Of this part of the work, Whitney wrote: “It was in May, 1890, that I began this, the most voluminous of my literary works. To complete it required several years, during which I had many other duties to perform, and responded, as usual, to numerous calls for extra service in various directions. I was in love with my task—which lightened it greatly—but still it was strenuous and exacting, as anyone must know who has ever brought out a work of that character and magnitude” (Whitney, 203). With the mental strain telling on Whitney, help was needed and quickly found, in the form of A. H. Cannon’s brother. Again from his journal:
“[January 18, 1892] At noon I went to the President’s office to see about John Q. [Cannon] beginning his labors on the History of Utah in connection with Bishop Whitney. The brethren approved of his undertaking the same, and he accordingly received his instructions from his co-laborer, and will begin his active work tomorrow….
“[February 19, 1892] The remainder of the day I spent in the office attending to work which has accumulated since I left. I found that the manuscript of the first volume of the History of Utah has been finished by O. F. Whitney and John Q., and the most of it is now in print. The reading matter will occupy 720 pages. I am now doing my utmost to crowd ahead the plates so that the binding may be done without any delay. We desire to deliver the book during the next month.
“[February 23, 1892] We had a car loaded today with the printed sheets of the History of Utah, which we are sending to Becktold & Co. of St. Louis to have them bound, as we are unable to get them gilded and bound in time for delivery this month, and hands cannot be found in this country in sufficient number to do the work….
“February 27, 1892] I had to borrow from the Deseret Bank today the sum of $2,000 to meet notes of the office which fall due on Tuesday in connection with the History of Utah. I got it for seven months. I hope we will get financial relief when we begin to deliver the first volume, for if we do not I do not know what we will do to meet our engagements. I had hard work today to get enough money with which to pay the workmen….
“[April 19, 1892] Father and I had a talk with Bishop O. F. Whitney today in regard to the second volume of the History of Utah. We urged it upon him to hurry the work along, and he promised to do so with the help of John Q. Cannon.
“[April 20, 1892] I was at the President’s office with Mr. Webster for a short time in the afternoon trying to obtain from the Church an additional subscription to the History of Utah of 300 volumes or less; but our efforts were not very successful, though it was not said that the Church would not take more than already ordered….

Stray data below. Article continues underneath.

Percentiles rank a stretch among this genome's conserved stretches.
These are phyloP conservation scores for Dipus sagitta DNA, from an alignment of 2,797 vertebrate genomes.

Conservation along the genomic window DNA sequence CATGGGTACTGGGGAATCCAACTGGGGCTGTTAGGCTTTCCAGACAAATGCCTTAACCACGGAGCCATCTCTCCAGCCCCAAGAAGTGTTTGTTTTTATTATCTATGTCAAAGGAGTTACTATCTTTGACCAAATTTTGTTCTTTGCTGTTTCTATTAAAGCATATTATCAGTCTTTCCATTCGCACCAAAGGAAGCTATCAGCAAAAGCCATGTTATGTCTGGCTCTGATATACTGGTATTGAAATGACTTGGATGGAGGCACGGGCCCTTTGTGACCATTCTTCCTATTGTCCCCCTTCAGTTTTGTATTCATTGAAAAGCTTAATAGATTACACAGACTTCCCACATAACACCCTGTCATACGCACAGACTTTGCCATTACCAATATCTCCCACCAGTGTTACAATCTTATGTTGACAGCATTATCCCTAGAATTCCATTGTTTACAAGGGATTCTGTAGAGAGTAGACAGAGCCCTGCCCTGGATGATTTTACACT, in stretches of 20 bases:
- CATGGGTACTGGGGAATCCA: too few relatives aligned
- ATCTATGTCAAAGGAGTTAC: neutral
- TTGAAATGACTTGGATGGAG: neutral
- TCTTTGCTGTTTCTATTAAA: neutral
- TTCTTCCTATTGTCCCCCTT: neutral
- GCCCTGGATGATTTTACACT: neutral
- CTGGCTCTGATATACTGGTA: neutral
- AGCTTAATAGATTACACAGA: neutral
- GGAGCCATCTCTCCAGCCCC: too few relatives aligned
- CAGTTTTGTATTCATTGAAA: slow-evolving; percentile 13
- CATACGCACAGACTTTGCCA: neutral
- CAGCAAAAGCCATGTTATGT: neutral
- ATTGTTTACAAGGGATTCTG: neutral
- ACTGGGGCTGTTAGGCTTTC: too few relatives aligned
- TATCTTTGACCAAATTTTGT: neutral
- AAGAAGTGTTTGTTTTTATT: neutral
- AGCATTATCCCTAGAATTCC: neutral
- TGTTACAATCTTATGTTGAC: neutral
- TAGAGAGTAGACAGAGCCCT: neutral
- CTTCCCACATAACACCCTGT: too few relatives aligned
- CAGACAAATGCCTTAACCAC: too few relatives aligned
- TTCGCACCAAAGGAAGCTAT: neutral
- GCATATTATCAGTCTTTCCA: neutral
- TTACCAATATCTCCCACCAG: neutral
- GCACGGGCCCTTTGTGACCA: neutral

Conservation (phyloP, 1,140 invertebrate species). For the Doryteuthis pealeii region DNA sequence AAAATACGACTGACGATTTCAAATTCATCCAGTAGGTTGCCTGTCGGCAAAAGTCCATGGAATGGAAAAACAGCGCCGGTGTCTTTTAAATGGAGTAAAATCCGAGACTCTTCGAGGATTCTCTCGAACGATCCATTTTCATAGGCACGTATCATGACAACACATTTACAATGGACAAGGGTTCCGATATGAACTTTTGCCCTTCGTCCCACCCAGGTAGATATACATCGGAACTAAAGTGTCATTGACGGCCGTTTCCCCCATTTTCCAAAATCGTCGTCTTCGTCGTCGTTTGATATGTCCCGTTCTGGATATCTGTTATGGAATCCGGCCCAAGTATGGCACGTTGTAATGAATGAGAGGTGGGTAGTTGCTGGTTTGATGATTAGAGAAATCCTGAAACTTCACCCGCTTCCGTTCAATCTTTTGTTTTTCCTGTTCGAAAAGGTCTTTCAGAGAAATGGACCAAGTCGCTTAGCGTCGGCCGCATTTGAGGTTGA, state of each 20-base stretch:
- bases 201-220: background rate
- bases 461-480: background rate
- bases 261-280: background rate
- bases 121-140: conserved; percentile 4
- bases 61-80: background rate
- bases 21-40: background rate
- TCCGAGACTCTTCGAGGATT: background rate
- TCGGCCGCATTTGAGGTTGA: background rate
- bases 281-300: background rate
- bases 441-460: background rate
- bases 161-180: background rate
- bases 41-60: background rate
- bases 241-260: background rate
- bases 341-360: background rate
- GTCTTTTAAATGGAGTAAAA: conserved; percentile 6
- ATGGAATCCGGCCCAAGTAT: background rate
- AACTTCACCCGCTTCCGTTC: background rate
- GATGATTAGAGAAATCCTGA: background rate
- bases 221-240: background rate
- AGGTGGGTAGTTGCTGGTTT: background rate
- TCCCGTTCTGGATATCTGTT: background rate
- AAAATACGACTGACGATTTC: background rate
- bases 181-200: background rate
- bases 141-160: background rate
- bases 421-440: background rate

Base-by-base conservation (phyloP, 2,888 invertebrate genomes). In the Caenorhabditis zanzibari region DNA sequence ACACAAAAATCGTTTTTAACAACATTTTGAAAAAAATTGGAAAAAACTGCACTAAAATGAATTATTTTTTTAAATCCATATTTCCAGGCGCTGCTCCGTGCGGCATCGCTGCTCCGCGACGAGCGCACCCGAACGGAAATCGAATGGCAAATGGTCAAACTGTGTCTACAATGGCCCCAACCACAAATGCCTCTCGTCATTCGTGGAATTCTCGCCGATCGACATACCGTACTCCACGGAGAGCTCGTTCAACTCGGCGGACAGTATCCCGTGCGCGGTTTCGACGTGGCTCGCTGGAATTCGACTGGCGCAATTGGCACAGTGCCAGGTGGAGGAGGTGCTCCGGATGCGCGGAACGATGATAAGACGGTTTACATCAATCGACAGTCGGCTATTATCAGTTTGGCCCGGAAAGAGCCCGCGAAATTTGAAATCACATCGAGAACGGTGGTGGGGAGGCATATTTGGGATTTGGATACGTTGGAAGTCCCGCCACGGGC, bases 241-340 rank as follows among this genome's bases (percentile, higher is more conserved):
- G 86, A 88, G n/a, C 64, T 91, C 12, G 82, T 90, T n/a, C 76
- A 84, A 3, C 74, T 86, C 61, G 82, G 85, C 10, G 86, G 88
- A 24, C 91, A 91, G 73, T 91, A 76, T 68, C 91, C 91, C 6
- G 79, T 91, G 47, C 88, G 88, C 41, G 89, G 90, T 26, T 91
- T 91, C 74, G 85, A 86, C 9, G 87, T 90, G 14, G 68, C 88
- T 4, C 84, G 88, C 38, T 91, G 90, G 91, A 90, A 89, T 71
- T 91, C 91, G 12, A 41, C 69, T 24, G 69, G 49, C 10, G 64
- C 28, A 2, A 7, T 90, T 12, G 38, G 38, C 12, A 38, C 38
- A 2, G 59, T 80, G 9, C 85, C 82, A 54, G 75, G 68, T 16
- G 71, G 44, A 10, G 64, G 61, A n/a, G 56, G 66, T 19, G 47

“[April 21, 1892] We received from the binders in St. Louis (Becktold & Co.) a sample copy of the first volume of the History of Utah today. It makes a most excellent work, both in the contents, printing and binding, and one which pleases and astonishes every person who sees it. The Presidency are highly pleased with it. It is bound in full morocco, embossed in gold and gilded on the edges.
“[May 6, 1892] I was at the office most of the day attending to the delivery of the first installment of the History of Utah. We succeeded in getting rid of nearly 150 volumes, and the general feeling is one of satisfaction on seeing the volume, though we have had one or two subscribers who tried to get out of taking the work….
“[August 12, 1893, over a year has passed] I…had a talk with the Presidency concerning the History of Utah. I told them of our inability to meet our bills to the author, Bishop O. F. Whitney, and told them we would like their authorization to pursue our own course with regard to its continuance. Feeling this labor of issuing the work to be a mission on us, I did not feel at liberty to discharge him without the consent of the brethren. They did not decide about it at this time but will give the matter more consideration. Bro. Smith said quite warmly that he considered this work a private enterprise, but Father combated this idea with equal warmth.
“[August 24, 1893] At 10 o’clock I was at the President’s office and met with the Presidency and Bishop O. F. Whitney. We had a talk about the History of Utah, and I told the brethren that we would be unable to continue the work in our present straightened financial condition. The question they should decide is whether the Church can carry the load of paying Bishop Whitney while he completes the work, and then let us pay for it as soon as we are ready to print it, or if he shall discontinue his labors altogether. During the conversation over the matter Father and Joseph F. Smith had some very heated words over the matter, because the latter disclaimed as one of the Presidency any responsibility in connection with the matter, while Father correctly maintained that the Church had called Bishop Whitney to do the work, and was morally responsible for its completion. We all admit the Church has no financial responsibility in the affair. We adjourned without reaching any conclusion in the matter, until tomorrow.”